[Marxism] British East India Company

Louis Proyect lnp3 at panix.com
Fri Dec 10 07:30:06 MST 2004


New Statesman, December 13 2004

The world's first multinational

NS Essay 1- Corporate greed, the ruination of traditional ways of life, 
share-price bubbles, western imperialism: all these modern complaints were 
made against the British East India Company in the 18th century. Nick 
Robins draws the lessons In The Discovery of India, the final and perhaps 
most profound part of his "prison trilogy", written in 1944 from Ahmednagar 
Fort, Jawaharlal Nehru described the effect of the East India Company on 
the country he would shortly rule. "The corruption, venality, nepotism, 
violence and greed of money of these early generations of British rule in 
India," he wrote, "is something which passes comprehension." It was, he 
added, "significant that one of the Hindustani words which has become part 
of the English language is 'loot'".

For most of the succeeding 60 years, the East India Company sank from view. 
No plaque marked the site where its headquarters had stood in the City of 
London for more than two centuries. It was regarded as something that could 
be consigned to the history books, its deeds to be squabbled over by 
academics and imperial romantics. But the onset of globalisation has 
revived interest in a company that could be seen as a pioneering force for 
world trade. Exhibitions at the British Library and the V&A, plus a string 
of popular histories, have sought to revive the reputation of the 
"Honourable East India Company". Its founders are now hailed as 
swashbuckling adventurers, its operations praised for pioneering the birth 
of modern consumerism and its glamorous executives profiled as 
multicultural "white moguls".

Yet the East India Company, romantic as it may seem, has more profound and 
disturbing lessons to teach us. Abuse of market power; corporate greed; 
judicial impunity; the "irrational exuberance" of the financial markets; 
and the destruction of traditional economies (in what could not, at one 
time, be called the poor or developing world): none of these is new. The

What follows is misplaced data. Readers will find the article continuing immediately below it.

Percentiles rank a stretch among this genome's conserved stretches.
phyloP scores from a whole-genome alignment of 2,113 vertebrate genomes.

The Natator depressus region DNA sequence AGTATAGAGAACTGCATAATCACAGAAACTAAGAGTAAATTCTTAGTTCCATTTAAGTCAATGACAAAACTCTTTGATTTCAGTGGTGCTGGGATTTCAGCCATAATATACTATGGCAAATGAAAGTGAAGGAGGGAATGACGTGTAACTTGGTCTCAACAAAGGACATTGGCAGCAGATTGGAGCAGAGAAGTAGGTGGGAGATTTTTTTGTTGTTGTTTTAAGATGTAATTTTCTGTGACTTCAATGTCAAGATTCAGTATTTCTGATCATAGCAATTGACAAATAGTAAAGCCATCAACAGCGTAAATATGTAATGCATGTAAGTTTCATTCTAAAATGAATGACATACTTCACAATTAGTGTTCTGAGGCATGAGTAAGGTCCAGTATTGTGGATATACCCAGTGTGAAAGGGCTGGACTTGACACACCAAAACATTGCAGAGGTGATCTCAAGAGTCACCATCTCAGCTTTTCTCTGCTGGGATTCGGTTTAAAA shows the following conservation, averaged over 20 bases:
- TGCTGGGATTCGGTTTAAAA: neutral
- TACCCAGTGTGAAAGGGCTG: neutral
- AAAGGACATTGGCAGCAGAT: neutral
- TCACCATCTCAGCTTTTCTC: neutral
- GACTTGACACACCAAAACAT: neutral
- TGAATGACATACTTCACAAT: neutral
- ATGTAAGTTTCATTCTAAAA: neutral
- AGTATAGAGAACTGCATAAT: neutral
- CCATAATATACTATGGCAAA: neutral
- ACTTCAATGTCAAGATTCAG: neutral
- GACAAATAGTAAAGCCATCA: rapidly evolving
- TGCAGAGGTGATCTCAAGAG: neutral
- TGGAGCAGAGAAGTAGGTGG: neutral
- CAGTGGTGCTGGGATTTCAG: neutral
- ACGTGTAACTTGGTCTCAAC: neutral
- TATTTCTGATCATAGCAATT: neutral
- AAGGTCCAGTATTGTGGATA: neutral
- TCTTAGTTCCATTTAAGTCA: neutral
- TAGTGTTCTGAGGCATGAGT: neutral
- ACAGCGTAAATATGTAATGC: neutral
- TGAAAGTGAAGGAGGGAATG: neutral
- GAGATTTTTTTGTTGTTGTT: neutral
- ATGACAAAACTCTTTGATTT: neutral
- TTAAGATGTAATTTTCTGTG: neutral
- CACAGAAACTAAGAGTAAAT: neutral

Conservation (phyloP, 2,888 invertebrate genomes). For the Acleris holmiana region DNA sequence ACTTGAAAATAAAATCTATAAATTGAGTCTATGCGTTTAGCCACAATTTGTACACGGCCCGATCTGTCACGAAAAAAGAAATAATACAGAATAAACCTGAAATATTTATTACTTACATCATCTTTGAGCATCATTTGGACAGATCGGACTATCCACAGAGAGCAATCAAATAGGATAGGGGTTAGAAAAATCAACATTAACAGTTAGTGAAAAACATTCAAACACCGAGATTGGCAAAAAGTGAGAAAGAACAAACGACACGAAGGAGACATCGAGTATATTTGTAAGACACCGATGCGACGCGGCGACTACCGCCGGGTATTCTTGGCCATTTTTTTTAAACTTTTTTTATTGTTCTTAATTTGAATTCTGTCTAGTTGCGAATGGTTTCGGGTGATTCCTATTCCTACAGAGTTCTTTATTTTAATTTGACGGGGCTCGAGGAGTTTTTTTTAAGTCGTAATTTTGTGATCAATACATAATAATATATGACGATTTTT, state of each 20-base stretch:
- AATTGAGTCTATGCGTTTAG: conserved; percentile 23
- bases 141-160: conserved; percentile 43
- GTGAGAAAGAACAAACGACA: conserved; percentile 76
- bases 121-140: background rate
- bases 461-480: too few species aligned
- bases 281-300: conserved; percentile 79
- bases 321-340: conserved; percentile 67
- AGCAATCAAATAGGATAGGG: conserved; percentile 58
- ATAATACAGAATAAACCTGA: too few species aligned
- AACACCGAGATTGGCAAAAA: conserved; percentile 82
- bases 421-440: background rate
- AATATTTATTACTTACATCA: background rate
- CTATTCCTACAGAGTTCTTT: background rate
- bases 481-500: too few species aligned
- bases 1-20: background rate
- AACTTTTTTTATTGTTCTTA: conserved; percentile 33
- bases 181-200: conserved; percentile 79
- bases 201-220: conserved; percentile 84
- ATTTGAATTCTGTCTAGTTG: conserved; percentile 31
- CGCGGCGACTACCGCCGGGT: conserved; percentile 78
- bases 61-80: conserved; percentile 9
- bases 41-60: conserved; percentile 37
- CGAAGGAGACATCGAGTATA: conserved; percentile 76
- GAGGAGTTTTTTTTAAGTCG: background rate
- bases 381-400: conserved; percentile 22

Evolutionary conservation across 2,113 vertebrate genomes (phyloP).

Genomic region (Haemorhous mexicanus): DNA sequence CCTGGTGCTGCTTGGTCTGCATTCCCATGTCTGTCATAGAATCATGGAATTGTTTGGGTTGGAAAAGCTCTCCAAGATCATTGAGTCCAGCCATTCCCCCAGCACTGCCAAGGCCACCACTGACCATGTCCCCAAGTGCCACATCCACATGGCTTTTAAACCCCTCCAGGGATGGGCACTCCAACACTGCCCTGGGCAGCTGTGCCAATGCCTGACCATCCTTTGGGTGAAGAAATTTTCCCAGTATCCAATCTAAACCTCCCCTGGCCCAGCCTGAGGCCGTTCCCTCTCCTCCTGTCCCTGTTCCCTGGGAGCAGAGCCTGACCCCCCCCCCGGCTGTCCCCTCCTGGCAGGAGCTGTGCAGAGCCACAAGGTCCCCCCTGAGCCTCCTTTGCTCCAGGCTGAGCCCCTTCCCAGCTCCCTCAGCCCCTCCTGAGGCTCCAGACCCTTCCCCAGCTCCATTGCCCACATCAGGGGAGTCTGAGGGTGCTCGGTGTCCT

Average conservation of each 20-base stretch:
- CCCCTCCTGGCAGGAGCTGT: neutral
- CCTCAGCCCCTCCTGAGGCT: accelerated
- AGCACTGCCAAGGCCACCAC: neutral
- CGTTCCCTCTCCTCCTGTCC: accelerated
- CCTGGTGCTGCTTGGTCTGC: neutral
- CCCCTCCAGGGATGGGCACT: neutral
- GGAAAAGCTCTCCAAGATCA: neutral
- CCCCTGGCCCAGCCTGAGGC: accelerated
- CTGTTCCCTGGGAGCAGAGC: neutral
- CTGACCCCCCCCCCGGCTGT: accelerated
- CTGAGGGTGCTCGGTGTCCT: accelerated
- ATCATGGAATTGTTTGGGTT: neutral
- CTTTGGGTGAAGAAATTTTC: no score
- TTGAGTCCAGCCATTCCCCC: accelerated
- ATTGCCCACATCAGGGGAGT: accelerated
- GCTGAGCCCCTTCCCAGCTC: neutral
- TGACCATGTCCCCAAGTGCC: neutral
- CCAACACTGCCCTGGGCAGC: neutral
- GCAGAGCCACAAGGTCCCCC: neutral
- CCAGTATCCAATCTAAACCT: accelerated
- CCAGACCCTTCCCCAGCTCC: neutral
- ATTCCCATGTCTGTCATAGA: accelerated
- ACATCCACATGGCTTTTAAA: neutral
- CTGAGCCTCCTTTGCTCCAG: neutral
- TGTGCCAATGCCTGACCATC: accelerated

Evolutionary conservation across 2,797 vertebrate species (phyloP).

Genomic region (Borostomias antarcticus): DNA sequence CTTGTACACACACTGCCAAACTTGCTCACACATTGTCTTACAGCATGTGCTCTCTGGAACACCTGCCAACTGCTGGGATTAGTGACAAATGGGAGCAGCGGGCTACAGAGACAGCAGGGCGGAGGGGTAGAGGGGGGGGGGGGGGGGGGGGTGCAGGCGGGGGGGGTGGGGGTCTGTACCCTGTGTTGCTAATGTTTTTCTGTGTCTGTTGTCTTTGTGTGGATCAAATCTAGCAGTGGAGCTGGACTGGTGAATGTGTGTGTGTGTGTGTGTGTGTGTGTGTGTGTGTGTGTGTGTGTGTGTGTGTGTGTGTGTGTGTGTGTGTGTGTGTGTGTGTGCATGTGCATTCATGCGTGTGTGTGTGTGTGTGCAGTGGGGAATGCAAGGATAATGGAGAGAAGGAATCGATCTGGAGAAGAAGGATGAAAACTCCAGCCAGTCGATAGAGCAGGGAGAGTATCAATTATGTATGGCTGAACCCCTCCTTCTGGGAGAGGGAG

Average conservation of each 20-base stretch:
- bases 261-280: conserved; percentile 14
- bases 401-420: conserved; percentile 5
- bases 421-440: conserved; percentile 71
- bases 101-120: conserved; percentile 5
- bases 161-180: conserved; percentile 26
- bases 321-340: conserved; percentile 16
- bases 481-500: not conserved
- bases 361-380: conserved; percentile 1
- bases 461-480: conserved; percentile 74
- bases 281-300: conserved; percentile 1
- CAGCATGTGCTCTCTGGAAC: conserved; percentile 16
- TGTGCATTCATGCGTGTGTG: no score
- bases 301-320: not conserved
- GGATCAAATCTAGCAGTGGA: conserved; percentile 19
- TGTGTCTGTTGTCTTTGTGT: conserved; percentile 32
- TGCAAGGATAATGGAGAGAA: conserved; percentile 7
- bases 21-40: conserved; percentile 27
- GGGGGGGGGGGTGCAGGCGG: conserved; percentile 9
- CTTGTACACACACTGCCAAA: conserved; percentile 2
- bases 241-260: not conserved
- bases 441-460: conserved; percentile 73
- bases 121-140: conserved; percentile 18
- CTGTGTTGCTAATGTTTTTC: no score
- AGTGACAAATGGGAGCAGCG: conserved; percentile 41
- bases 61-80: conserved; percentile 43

most common complaints against late 20th- and early 21st-century capitalism 
were all foreshadowed in the story of the East India Company more than two 
centuries ago.

In The Wealth of Nations (1776), Adam Smith used the East India Company as 
a case study to show how monopoly capitalism undermines both liberty and 
justice, and how the management of shareholder-controlled corporations 
invariably ends in "negligence, profusion and malversation". Yet nothing of 
Smith's scepticism of corporations, his criticism of their pursuit of 
monopoly and of their faulty system of governance, enters the speeches of 
today's free-market advocates.

Smith's vision of free trade entailed firm controls on corporate power. 
And, as did his own times, subsequent history shows how right he was. If it 
is to contribute to economic progress, the corporation's market power has 
to be limited to allow real choice, and to prevent suppliers being squeezed 
and consumers gouged. Its political power also needs to be constrained, if 
it is not to rig the rules of regulation so that it enjoys unjustified 
public subsidy or protection. Internal and external checks and balances 
must curb the tendency of executives to become corporate emperors. And 
clear and enforceable systems of justice are necessary to hold the 
corporation to account for any damage to society and the environment. These 
are tough conditions, and have rarely been met, either in the age of the 
East India Company or in today's era of globalisation.

Today, we can see the East India Company as the first "imperial 
corporation", the very design of which drove it to market domination, 
speculative excess and the evasion of justice. Like the modern 
multinational, it was eager to avoid the mere interplay of supply and 
demand. It jealously guarded its chartered monopoly of imports from Asia. 
But it also wanted to control the sources of supply by breaking the power 
of local rulers in India and eliminating competition so that it could force 
down its purchase prices.

By controlling both ends of the chain, the company could buy cheap and sell 
dear. This meant organising coups against local rulers and placing puppets 
on the throne. By the middle of the 18th century, the company was 
deliberately breaching the terms of its commercial concessions in Bengal by 
trading in prohibited domestic goods and selling its duty-free passes to 
local merchants. Combining economic muscle with extensive bribery and the 
deployment of its small but effective private army, the company engineered 
a series of "revolutions" that gave it territorial as well as economic control.

After Robert Clive's victory at the Battle of Palashi in 1757, the company 
literally looted Bengal's treasury. It loaded the country's gold and silver 
on to a fleet of more than a hundred boats and sent it downriver to 
Calcutta. In one stroke, Clive netted a cool £2.5m (more than £200m today) 
for the company, and £234,000 (£20m) for himself. Historical convention 
views Palashi as the first step in the creation of the British empire in 
India. It is perhaps better understood as the company's most successful 
business deal.

full: http://www.newstatesman.com/nscoverstory.htm

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